Description:
A right equilateral triangular prism is used to show the critical angle of plastic, and how total internal reflection can be used to bend a beam of light 90° or 180° from it's original trajectory.
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Other Demos of Interest:
Possible Incorporated Topics:
 Snell's Law
 Refraction
Theory:
Snell's law of reflection says that, for light passing from one medium (with index of refraction n_{1}) into another medium (index n_{2}) obeys the following relation: n_{1} sin(q_{1}) = n_{2} sin(q_{2}) where q_{1} is the angle of incidence and q_{2} is the angle of refraction. Rearranging this equation, we find q_{2} = sin^{1}[(n_{1}/n_{2})sinq_{1}] Now assume that n_{1} > n_{2} (this would be like having a beam of light in glass, n ~ 1.5 passing into air, n ~ 1, for example). We know that the argument of the inverse sine function must be between minus one and one. In this case, 1 ≤ (n_{1}/n_{2})sinq_{1} ≤ 1 ∴ sin(q_{1}) ≤ (n_{2}/n_{1}) where n_{2}/n_{1} is a fraction less than one. That is to say that there is a critical angle of incidence where q_{1} is given by sin(q_{1}) = n_{2}/n_{1}. At angles of incidence greater than this one, Snell's law no longer applies. 
Figure 1: Snell's Law at the boundary between two substances 
Experimentally, it is found that at angles greater than the critical angle, light is reflected back into the first medium. This effect is called total internal reflection, and can be demonstrated with a right equilateral triangular prism such as the one shown here (the sides are labelled for ease of referring to them later):
If a laser is shone into side A of the prism so that the light hits side C at a small angle of incidence, then most of the laser light is transmitted through side C and into the air around the prism.
Rotate the source of laser light clockwise about the prism to increase the incident angle of the light hitting side C. Eventually the angle of refraction will be 90°, and the refracted beam will be transmitted along the interface of the plastic and the air. Further increasing the angle of incidence will turn the beam totally inside the prism  this is total internal reflection.
Figure 3: Transmission through prism due to small incident angle 
Figure 4: Angles of incidence leading to total internal reflection 
90° Deviation of a Beam of Light:
A right equilateral triangular prism whose critical angle, q_{c}, is less than 45° can be used to deflect light at a right angle. Light shone normally on side A passes straight through, undeviated. Its angle of incidence on side C is 45°. This is greater than the critical angle, so the light is totally internally reflected. Since the angle of reflection is the same as the angle of incidence, the reflected ray moves off at 45° from side C's normal line. As you can see from the diagram to the right, the total deviation of the beam of light is 90°.
Figure 5: One case of Total Internal Reflection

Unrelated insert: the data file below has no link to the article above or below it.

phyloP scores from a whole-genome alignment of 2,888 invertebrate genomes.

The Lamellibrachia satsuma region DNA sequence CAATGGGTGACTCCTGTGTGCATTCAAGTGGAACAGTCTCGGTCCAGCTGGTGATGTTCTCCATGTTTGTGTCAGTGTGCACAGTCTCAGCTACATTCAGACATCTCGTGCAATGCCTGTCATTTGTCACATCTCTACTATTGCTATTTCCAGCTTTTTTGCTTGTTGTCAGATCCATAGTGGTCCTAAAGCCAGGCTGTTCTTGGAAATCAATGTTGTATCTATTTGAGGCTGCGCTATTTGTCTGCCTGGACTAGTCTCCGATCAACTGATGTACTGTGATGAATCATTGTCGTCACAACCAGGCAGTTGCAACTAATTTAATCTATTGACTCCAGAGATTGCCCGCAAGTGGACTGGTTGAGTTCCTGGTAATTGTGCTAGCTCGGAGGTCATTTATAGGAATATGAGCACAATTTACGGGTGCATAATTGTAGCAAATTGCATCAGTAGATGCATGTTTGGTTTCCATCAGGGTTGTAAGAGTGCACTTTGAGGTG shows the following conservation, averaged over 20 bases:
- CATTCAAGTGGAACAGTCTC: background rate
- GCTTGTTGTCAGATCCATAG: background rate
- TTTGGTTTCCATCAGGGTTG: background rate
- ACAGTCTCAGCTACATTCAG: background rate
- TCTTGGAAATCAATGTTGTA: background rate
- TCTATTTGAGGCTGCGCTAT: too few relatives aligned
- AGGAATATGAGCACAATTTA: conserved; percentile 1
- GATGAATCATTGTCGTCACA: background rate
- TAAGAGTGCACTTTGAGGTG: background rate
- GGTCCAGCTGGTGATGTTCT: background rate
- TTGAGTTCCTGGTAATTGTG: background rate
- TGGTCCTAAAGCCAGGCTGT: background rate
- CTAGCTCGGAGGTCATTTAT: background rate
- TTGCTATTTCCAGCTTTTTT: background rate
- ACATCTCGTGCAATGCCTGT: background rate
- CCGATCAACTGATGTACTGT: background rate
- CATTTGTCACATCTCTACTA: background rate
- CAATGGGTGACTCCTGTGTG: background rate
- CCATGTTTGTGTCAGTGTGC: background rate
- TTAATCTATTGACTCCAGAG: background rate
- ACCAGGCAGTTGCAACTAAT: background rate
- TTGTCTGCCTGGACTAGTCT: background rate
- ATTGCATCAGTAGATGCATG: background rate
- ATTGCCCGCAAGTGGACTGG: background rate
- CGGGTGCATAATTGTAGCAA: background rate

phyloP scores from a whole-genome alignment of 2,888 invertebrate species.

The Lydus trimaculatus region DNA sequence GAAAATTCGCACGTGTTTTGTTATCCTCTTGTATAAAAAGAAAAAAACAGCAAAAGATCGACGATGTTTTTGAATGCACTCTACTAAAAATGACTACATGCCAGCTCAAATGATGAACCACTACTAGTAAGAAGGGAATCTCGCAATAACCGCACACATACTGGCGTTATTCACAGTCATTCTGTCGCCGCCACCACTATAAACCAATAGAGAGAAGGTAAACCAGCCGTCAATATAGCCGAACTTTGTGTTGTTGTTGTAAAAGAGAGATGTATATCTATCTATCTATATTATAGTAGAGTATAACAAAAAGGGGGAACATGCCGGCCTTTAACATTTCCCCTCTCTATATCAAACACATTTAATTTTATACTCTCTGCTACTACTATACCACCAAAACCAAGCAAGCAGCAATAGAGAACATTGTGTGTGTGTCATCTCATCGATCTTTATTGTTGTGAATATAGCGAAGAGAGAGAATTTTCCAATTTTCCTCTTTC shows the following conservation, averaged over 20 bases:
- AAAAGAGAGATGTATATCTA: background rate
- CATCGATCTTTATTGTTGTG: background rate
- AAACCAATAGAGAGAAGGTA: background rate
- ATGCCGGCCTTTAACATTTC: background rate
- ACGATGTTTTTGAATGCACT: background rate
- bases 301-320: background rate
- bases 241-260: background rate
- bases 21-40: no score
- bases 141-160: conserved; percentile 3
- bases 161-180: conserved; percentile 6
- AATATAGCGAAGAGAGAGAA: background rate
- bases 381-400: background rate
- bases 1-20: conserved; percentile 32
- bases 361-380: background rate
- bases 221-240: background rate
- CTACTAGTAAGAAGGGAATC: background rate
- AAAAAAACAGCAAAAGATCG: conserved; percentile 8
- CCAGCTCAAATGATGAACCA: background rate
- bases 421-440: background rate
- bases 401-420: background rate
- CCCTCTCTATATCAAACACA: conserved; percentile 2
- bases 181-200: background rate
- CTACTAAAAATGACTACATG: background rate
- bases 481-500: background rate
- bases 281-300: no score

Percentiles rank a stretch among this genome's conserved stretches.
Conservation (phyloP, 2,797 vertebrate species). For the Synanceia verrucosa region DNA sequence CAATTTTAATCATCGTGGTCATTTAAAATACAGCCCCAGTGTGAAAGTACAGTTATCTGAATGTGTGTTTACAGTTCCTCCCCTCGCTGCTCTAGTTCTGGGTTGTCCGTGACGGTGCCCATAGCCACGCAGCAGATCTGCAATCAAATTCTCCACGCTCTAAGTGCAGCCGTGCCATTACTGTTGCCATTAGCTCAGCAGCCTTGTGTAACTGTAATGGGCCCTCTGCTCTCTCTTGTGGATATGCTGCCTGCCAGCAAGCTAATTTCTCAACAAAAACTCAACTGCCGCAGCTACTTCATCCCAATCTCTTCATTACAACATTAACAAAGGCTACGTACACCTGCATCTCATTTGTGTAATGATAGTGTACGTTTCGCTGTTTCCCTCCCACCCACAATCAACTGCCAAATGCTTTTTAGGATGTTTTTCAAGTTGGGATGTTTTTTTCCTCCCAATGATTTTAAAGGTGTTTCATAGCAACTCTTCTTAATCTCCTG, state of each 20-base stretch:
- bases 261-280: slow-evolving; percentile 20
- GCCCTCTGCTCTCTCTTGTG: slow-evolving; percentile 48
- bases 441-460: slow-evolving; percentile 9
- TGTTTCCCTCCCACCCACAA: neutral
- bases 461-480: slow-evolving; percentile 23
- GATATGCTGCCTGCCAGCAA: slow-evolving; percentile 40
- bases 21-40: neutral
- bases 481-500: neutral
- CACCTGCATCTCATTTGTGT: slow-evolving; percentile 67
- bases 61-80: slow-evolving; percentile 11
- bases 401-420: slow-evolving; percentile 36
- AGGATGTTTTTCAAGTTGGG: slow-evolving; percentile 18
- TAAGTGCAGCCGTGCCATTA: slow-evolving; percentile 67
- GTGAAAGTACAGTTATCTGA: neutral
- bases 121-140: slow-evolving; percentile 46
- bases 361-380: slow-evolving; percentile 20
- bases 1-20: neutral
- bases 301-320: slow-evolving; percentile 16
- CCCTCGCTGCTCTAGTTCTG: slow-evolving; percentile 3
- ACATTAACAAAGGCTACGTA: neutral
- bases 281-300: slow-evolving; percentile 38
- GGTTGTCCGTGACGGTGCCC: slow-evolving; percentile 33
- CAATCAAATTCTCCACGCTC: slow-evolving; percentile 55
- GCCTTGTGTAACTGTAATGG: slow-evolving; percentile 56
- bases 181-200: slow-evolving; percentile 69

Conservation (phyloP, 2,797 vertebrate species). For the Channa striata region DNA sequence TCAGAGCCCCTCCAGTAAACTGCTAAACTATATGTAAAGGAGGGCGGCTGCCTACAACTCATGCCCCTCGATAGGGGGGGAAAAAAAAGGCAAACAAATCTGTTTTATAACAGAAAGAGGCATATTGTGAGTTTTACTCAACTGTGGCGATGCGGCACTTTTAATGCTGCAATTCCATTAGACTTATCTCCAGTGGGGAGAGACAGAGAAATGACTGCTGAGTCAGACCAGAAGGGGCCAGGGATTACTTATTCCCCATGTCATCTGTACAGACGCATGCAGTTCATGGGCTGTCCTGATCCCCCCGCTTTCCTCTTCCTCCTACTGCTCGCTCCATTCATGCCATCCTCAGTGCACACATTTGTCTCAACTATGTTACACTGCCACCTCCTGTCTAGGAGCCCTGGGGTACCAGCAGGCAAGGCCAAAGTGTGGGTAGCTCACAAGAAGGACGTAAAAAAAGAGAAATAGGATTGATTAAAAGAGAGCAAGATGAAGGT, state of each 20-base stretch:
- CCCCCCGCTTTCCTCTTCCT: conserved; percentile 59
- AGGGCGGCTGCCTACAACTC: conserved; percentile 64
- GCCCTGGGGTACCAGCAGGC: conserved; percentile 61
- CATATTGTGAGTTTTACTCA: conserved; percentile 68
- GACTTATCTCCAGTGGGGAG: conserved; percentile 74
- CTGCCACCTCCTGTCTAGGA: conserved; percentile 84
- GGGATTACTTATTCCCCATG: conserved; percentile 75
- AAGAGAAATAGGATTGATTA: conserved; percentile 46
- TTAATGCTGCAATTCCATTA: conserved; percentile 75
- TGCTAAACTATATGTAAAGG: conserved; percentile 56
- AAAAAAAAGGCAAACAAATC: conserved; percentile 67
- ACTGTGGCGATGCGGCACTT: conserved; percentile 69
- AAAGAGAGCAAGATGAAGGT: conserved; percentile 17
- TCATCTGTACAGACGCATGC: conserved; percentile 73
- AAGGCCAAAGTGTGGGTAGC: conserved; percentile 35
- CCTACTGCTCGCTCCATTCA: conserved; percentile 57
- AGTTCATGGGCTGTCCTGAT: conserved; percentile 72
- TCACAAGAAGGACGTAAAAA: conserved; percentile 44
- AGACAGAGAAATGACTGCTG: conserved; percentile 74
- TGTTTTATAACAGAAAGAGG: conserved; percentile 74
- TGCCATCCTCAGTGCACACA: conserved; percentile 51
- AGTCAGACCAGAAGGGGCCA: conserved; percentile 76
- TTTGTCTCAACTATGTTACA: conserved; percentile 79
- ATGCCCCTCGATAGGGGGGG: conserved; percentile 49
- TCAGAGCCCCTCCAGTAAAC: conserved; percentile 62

Figure 6: Real life demonstration of figure 5.

180° Deviation of a Beam of Light:
The same triangular prism as used before can be used to bend light 180°. Light enters normally on side C. Consequently, it is not refracted, and it travels straight through until it hits side B. Because of the inclination of side B, the ray hits it at an angle of 45°. The critical angle is less than 45°, so the ray hitting side B is totally internally reflected.
Continuing its travel, the ray is incident on side A at 45°, so it reflects as it did when it hit side B. Now deviated a full 180° from its original angle, the light continues on to hit side C again. Because the direction of the beam has simply been reversed, the light hits C normally again, and so is not refracted as it passes back into the air again.
Figure 7: Two cases of Total Internal Reflection 
Figure 8: Real life demonstration of figure 7

Apparatus:
 A right equilateral triangular prism
 A laser
 A small clear rod
Procedure:
Total Internal Reflection
 Place the right equilateral triangular prism on a flat surface.
 Shine the laser into side A of the prism such that the light is transmitted through side C.
 Rotate the source of laser light clockwise around the prism until no more light is transmitted through side C. All the light should be being reflected off side C and back into the prism. This is shown in the video below.
90° Deviation of a Beam of Light
 Point the laser normally on side A. The light should totally internally reflect off side C and back out side B. This deviates the light's path by 90°, as shown in the picture to the right.
180° Deviation of a Beam of Light:
 Shine the laser into side C so that it hits side A, reflects onto side B, then travels out side C again. The beam is thus deviated 180° from it's original path, as shown in the picture to the right.
SAFETY WARNINGS:
 Lasers can cause eye damage. Avoid exposure  never mount the laser at eyelevel or point it toward reflective surfaces no matter how careful you are.